Citi supports IFC trade plan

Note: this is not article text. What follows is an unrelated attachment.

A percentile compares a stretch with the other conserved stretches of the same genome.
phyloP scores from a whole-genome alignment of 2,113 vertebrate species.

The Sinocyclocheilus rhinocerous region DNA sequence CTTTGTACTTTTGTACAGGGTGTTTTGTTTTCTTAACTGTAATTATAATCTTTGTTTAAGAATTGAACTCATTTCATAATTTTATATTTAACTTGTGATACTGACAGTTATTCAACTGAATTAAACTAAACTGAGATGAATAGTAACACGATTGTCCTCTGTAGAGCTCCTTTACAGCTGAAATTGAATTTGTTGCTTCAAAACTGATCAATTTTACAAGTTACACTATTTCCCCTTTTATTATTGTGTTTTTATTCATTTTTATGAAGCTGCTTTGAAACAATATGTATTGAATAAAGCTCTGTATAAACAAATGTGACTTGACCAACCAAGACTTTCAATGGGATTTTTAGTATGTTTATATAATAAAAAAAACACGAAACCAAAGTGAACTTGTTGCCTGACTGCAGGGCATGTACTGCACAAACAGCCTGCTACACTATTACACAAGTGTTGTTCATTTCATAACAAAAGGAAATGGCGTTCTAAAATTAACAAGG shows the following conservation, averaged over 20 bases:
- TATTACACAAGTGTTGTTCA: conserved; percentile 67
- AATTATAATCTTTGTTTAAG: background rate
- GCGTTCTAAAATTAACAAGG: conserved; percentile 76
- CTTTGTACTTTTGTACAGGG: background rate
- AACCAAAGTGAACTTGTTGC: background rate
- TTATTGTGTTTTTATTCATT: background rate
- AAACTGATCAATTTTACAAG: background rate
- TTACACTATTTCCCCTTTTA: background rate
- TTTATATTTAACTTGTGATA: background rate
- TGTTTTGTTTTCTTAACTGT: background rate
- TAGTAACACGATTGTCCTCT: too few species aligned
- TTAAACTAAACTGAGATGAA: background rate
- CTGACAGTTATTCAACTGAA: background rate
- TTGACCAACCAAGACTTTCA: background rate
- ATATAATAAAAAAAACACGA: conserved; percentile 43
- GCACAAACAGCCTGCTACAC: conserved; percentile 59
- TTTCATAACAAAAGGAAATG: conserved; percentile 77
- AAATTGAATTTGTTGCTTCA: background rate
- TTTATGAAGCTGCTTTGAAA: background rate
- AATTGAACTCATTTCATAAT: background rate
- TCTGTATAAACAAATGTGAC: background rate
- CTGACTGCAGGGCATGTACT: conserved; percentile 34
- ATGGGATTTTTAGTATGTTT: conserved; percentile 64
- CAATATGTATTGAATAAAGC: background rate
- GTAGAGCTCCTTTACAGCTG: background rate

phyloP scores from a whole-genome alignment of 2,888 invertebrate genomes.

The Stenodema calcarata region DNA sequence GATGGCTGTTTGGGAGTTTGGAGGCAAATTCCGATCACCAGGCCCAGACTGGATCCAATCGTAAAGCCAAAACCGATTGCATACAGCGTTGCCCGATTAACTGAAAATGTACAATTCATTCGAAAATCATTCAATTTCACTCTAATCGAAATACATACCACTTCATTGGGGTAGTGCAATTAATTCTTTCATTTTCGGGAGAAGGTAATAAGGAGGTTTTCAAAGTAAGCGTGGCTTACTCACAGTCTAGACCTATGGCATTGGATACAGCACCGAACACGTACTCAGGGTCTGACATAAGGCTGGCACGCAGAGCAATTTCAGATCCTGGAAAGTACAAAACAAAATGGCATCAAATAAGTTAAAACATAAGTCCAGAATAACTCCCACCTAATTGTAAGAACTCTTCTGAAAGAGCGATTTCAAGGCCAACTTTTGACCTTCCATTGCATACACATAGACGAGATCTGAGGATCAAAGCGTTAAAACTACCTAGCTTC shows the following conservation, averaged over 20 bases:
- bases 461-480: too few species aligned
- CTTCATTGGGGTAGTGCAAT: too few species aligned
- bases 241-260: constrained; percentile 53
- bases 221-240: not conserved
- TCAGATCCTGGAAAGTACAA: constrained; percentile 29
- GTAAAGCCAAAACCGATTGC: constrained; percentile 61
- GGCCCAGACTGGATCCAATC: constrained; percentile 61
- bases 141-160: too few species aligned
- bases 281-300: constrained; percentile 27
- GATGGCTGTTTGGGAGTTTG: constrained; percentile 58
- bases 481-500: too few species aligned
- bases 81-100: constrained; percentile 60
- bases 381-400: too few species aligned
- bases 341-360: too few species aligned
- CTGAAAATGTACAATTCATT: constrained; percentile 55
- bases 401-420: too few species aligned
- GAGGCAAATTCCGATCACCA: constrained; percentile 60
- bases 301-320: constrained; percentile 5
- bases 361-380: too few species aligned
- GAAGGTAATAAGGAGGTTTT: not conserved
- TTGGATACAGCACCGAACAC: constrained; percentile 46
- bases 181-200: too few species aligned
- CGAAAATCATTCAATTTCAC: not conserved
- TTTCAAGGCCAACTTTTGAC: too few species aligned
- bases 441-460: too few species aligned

CITIGROUP will today unveil a $1.25bn (&pound;760m) funding partnership with the International Finance Corporation (IFC) as it pledges to support attempts to unfreeze world trade flows.<br /><br />The tie up is part of the $50bn initiative announced by the IFC, the private sector arm of the World Bank, in April. <br /><br />It is understood that $750m of the funding will be channelled to banks in emerging markets in Asia, the Middle East and Latin America, with an additional $500m being invested by the IFC and other development groups.<br /><br />These banks should then be in a position to lend to trade clients &ndash; importers and exporters &ndash; opening up trading flows and helping to fuel recovery in their local economies.<br /><br />Citi&rsquo;s commitment to pump money into short-term loans is a positive sign that banks are willing to re-enter developing markets and gives the bank the lead over competitors in capitalising on the credit crunch.<br /><br />Up to 90 per cent of the $13-14 trillion in world merchandise trade is funded by trade finance &ndash; through letters of credit &ndash; traditionally one of the simplest and safest forms of credit. But during a credit crunch banks tend to reduce their exposure as a defensive measure, decreasing short-term trade lines.<br /><br />As cash flow problems at exporters and importers become more severe, and they are less able to access cheap short-term finance to cover immediate needs, banks may be less willing to extend trade credit and reluctant to agree alternative forms of finance.<br /><br />In times of crisis, imports are critical to a country and exports can generate supportive foreign exchange.